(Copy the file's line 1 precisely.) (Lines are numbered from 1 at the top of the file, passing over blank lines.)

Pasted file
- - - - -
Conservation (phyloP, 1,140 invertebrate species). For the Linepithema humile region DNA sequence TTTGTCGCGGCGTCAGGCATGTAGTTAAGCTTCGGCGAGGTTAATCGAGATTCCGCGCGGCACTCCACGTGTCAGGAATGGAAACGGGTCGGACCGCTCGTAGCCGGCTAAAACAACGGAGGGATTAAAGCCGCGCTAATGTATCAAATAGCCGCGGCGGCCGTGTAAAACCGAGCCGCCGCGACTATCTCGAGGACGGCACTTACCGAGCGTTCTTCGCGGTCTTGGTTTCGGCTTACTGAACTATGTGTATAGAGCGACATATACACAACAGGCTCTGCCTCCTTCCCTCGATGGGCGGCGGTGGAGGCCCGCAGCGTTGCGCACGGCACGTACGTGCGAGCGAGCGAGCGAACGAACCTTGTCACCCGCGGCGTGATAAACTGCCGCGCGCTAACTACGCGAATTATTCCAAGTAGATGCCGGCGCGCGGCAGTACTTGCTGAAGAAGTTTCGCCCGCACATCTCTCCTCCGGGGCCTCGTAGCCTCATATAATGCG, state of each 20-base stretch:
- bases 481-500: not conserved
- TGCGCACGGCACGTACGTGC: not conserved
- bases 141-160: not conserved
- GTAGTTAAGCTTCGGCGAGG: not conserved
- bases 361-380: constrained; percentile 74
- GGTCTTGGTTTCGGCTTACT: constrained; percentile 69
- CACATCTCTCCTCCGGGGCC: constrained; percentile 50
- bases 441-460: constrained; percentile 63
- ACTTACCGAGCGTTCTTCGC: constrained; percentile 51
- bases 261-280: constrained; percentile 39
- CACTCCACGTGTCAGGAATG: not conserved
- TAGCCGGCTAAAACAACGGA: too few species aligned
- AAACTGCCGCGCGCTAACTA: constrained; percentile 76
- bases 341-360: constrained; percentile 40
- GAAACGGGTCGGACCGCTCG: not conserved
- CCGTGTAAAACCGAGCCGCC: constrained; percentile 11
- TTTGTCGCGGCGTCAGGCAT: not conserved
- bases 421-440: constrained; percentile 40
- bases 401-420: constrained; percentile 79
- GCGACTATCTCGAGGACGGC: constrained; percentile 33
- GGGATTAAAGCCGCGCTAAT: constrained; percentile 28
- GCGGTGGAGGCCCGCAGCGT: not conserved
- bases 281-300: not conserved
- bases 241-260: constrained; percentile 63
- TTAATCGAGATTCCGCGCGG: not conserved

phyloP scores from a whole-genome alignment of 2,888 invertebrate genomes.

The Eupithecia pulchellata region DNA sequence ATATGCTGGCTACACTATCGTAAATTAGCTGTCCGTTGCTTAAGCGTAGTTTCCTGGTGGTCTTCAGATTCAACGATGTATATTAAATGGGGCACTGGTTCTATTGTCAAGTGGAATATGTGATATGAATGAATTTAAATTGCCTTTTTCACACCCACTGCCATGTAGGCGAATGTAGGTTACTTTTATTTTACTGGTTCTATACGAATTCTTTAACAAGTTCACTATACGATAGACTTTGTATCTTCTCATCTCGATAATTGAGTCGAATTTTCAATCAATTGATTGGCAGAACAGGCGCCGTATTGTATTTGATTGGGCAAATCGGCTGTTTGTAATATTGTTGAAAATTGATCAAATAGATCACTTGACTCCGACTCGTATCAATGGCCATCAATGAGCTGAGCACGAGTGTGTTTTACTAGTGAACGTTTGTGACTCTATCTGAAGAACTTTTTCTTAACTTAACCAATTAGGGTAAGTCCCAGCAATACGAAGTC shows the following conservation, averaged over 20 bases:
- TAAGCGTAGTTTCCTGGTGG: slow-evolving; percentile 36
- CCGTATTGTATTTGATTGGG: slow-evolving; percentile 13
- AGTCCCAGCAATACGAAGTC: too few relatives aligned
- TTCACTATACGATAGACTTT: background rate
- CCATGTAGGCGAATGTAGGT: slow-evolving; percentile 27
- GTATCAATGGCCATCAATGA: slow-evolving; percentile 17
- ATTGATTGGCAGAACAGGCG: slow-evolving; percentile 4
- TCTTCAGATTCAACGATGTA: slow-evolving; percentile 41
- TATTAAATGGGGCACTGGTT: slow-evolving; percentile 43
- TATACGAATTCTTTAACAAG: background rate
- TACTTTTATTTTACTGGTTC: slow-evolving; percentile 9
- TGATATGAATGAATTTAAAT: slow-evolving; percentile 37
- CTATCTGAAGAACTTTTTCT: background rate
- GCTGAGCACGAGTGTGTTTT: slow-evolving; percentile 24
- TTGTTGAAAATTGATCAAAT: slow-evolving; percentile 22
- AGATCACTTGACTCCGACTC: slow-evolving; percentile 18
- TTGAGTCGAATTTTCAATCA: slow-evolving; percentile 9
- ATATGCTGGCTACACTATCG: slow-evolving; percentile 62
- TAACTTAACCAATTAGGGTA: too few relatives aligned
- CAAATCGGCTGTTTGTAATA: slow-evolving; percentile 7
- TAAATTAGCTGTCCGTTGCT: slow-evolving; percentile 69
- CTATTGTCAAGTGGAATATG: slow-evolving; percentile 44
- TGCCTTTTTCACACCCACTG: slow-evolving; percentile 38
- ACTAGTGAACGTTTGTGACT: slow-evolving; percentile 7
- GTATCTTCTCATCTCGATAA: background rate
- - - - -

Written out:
Conservation (phyloP, 1,140 invertebrate species). For the Linepithema humile region DNA sequence TTTGTCGCGGCGTCAGGCATGTAGTTAAGCTTCGGCGAGGTTAATCGAGATTCCGCGCGGCACTCCACGTGTCAGGAATGGAAACGGGTCGGACCGCTCGTAGCCGGCTAAAACAACGGAGGGATTAAAGCCGCGCTAATGTATCAAATAGCCGCGGCGGCCGTGTAAAACCGAGCCGCCGCGACTATCTCGAGGACGGCACTTACCGAGCGTTCTTCGCGGTCTTGGTTTCGGCTTACTGAACTATGTGTATAGAGCGACATATACACAACAGGCTCTGCCTCCTTCCCTCGATGGGCGGCGGTGGAGGCCCGCAGCGTTGCGCACGGCACGTACGTGCGAGCGAGCGAGCGAACGAACCTTGTCACCCGCGGCGTGATAAACTGCCGCGCGCTAACTACGCGAATTATTCCAAGTAGATGCCGGCGCGCGGCAGTACTTGCTGAAGAAGTTTCGCCCGCACATCTCTCCTCCGGGGCCTCGTAGCCTCATATAATGCG, state of each 20-base stretch: